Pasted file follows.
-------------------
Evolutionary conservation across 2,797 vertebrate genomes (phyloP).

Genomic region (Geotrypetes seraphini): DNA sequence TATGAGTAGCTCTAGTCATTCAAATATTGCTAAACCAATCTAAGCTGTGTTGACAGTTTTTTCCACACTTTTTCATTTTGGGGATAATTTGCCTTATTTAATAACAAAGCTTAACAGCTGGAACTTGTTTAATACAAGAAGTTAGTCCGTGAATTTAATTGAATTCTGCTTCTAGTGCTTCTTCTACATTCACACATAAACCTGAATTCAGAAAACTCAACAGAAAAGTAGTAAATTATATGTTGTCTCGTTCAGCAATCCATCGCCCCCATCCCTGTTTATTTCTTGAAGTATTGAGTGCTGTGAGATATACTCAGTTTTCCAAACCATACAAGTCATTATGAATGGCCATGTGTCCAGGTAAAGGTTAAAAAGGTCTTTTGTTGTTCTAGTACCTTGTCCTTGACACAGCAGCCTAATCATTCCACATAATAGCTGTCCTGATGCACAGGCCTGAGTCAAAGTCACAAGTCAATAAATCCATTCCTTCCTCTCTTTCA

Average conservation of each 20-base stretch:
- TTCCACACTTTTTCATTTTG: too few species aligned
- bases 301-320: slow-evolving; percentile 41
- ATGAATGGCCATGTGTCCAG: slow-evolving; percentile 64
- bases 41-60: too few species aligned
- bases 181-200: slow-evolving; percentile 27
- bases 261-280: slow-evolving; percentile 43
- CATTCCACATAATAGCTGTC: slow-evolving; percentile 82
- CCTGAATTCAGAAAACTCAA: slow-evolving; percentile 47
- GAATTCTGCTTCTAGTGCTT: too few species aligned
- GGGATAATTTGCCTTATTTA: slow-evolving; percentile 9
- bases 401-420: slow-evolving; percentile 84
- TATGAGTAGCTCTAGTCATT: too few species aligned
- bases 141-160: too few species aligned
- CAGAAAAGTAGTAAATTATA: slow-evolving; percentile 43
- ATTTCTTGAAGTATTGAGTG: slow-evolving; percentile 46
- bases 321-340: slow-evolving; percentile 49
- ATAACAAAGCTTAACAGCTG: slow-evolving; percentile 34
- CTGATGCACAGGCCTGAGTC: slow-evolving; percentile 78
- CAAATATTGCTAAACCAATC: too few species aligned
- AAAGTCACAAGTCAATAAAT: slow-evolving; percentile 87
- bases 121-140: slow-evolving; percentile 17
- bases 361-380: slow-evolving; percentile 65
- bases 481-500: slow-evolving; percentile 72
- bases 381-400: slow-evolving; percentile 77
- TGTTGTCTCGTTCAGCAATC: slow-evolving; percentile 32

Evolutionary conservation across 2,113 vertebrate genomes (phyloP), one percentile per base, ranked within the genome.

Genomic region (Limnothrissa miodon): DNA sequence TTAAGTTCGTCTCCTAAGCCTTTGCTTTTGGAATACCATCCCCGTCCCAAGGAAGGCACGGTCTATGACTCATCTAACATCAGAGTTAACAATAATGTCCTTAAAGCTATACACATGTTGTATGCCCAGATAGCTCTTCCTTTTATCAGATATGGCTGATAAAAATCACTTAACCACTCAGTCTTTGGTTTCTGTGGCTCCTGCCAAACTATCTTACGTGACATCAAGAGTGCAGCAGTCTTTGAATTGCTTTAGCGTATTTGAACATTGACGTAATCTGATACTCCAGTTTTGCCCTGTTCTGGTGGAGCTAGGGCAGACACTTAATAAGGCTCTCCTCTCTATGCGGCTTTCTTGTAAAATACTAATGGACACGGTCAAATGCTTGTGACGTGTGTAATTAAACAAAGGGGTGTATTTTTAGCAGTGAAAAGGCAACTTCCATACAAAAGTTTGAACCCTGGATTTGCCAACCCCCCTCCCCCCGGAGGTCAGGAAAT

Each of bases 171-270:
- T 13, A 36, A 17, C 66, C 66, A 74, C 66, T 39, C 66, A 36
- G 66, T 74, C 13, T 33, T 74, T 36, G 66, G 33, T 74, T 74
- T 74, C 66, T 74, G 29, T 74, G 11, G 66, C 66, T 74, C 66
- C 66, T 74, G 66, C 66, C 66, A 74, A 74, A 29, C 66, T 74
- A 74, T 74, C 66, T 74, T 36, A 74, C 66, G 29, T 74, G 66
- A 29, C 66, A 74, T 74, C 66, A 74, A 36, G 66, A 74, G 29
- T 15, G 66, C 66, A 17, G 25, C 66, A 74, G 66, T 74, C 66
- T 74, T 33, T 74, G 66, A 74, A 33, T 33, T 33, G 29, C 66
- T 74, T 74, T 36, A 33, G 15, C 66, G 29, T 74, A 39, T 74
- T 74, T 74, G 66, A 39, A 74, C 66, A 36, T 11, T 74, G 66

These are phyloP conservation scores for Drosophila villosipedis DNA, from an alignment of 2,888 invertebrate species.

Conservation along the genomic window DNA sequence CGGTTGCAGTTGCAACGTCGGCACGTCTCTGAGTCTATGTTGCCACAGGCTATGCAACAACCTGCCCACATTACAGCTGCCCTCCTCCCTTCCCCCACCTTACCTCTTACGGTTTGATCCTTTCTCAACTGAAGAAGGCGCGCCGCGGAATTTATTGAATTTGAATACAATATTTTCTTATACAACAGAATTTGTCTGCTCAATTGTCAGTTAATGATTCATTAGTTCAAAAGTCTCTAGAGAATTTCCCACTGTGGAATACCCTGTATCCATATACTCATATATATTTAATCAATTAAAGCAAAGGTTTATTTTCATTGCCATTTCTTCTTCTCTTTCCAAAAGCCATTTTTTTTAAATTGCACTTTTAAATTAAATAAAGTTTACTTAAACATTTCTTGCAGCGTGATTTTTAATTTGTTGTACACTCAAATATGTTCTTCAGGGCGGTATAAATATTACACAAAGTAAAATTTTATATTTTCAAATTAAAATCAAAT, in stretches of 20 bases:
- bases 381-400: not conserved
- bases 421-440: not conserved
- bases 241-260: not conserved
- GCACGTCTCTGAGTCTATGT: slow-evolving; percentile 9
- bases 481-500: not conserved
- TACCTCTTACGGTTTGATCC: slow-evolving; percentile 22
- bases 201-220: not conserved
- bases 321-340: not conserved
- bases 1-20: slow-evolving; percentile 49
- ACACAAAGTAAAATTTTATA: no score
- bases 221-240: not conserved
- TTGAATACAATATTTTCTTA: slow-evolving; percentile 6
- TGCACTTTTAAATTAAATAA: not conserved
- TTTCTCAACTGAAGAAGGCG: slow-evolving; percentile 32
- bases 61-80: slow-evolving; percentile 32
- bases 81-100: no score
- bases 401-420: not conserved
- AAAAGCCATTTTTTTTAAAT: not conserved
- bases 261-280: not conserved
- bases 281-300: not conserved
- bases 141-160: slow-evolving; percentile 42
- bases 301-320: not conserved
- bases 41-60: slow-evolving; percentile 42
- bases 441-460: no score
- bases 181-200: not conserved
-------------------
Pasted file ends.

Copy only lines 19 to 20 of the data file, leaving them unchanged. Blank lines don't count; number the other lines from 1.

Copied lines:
- bases 321-340: slow-evolving; percentile 49
- ATAACAAAGCTTAACAGCTG: slow-evolving; percentile 34